How this 32-year-old built a $2.5m property portfolio
Being a first-generation migrant who saw his parents work hard for everything they had, this property investor used it a...
One by one, the big banks flooded the market with their property forecasts in March and April. But fortunately for property owners, most of the “Armageddon forecasts” were a miss, and many by a long shot.
Predictions from the banks and industry varied widely at the onset of COVID, with the Commonwealth Bank’s worst-case scenario pointing to a significant drop in house prices by almost a third by the end of 2022.
NAB’s worst-case scenario similarly predicted a 30 per cent drop by 2021, while Westpac’s base case scenario anticipates a 15 per cent fall in house prices in 2020 and a further 5 per cent fall in 2021.
Speaking to Smart Property Investment, Propertyology’s head of research and REIA hall of famer, Simon Pressley, explained that the banks’ doom-and-gloom forecasts weren’t surprising given their “generalist, not expert” approach to property markets.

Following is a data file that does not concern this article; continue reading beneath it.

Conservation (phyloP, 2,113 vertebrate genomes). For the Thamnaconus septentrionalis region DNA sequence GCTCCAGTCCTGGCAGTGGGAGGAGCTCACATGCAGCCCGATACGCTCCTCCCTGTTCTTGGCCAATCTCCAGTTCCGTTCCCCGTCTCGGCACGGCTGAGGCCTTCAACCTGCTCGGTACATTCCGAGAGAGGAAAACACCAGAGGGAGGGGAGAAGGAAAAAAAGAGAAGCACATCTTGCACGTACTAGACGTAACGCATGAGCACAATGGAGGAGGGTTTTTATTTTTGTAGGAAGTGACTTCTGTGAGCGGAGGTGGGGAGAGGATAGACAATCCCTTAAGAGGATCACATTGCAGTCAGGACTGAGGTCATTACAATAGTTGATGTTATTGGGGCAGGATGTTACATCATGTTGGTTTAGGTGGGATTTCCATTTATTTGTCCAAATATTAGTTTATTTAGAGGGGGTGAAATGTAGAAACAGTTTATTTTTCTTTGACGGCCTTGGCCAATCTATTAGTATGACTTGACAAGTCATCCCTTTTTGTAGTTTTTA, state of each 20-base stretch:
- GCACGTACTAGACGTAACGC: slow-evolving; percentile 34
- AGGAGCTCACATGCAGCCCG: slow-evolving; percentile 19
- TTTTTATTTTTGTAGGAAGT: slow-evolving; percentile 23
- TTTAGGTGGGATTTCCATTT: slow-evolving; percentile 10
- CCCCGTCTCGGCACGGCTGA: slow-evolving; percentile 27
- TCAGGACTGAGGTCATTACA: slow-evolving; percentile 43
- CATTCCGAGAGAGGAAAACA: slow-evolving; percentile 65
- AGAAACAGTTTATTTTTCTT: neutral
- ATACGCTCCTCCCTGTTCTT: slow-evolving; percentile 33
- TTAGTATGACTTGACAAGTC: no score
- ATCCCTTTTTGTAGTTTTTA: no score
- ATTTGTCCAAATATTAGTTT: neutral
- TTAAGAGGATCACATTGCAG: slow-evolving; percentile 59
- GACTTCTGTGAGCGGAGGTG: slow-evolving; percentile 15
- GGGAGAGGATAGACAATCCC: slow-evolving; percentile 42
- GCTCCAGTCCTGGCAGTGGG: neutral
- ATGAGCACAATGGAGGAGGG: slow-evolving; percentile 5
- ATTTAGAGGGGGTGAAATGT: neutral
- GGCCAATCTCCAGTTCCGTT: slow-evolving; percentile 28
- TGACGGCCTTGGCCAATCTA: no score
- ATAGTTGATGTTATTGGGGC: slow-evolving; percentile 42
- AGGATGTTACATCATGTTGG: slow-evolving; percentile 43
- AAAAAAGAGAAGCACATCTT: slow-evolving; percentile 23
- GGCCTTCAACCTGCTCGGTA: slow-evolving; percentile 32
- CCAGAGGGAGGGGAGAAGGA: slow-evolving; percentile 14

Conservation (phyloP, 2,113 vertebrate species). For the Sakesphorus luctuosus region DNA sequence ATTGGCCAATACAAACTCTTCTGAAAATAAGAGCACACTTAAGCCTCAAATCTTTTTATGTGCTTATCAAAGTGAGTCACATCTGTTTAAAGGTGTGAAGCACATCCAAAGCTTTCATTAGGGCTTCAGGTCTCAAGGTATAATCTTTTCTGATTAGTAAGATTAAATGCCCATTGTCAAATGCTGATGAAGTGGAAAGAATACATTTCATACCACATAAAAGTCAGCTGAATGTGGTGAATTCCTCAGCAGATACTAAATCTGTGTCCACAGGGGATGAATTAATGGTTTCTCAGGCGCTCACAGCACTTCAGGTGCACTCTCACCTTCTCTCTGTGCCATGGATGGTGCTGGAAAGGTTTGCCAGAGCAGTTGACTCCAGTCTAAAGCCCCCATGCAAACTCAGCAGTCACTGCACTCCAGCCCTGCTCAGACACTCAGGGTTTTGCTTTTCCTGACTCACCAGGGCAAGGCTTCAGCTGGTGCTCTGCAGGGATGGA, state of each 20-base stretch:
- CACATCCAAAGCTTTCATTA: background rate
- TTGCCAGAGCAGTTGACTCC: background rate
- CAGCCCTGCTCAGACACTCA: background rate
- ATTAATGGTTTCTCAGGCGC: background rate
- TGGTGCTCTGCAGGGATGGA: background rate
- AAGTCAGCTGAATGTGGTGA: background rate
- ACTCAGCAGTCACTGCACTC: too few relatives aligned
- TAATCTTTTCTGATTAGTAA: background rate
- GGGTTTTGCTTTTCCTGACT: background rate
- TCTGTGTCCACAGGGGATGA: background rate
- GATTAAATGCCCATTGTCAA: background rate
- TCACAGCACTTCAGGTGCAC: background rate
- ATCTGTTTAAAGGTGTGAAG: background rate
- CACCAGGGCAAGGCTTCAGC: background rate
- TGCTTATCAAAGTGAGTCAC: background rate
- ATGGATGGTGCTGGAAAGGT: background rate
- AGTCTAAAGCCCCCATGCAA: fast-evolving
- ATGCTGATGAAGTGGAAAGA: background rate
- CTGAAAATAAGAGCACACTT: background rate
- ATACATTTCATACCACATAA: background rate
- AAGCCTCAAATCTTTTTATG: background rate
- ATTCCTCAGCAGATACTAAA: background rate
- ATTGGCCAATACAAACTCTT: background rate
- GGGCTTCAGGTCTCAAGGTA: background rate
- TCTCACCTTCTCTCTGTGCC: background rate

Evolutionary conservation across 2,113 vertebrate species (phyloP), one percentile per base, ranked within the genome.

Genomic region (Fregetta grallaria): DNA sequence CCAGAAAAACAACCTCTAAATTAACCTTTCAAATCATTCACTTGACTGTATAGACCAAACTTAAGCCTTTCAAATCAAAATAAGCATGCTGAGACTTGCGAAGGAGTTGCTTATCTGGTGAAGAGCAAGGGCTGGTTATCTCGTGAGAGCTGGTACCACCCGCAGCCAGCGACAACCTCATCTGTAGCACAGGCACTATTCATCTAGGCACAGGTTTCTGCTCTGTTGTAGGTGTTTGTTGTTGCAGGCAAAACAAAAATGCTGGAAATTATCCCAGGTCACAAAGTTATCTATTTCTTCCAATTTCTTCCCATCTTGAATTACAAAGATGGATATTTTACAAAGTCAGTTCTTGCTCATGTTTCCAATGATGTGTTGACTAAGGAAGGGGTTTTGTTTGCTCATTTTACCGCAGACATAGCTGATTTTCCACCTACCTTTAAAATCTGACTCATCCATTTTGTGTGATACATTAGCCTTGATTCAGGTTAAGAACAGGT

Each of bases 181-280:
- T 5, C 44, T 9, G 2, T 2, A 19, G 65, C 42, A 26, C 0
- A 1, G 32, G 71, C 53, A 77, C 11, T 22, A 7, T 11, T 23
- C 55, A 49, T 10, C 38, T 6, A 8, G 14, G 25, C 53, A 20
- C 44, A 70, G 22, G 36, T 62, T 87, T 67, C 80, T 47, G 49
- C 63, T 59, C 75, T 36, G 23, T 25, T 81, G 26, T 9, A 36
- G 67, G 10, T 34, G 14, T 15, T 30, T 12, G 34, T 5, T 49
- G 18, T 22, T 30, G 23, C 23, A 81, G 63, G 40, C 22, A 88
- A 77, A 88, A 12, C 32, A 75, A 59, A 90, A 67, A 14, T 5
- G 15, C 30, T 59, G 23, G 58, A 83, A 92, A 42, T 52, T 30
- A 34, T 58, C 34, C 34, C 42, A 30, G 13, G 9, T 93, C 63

“None of them have ever studied the ins and outs of the real estate history of every location in Australia,” said Mr Pressley.
“They’re completely oblivious to facts such as Bendigo outperforming Brisbane over the last 20 years. They wouldn’t know that Launceston’s total population growth from the last 20 years is equivalent to what Sydney gains in a few months, yet Launceston’s 20-year average annual capital growth rate is higher.”
Putting his money where his mouth is, Mr Pressley said of the banks: “Property markets are complicated, yet their understanding is appalling.”
Acknowledging that they “mean well”, Mr Pressley explained that the banks just aren’t qualified to provide public opinions that Aussie can rely on for good guidance.
For example, he said, “they are still waffling on about a freeze on overseas migration being detrimental to real estate prices”.
“I could list 20 factors which influence the behaviour of 100 percent of our existing population and have a bigger influence on property markets than an international border closure preventing population growth of 1 percent. They’ll never get it. It’s not their core business.”
“When they all realised how foolish they looked with their Armageddon forecasts, they quickly published a revision, but even they are still far too conservative.”
Contradicting the banks and using its data and property knowledge to get ahead of the forecasting game, Propertyology is predicting growth to exceed 20 percent in many parts of Australia next year.
Property refers to either a tangible or intangible item that an individual or business has legal rights or ownership of, such as houses, cars, stocks or bond certificates.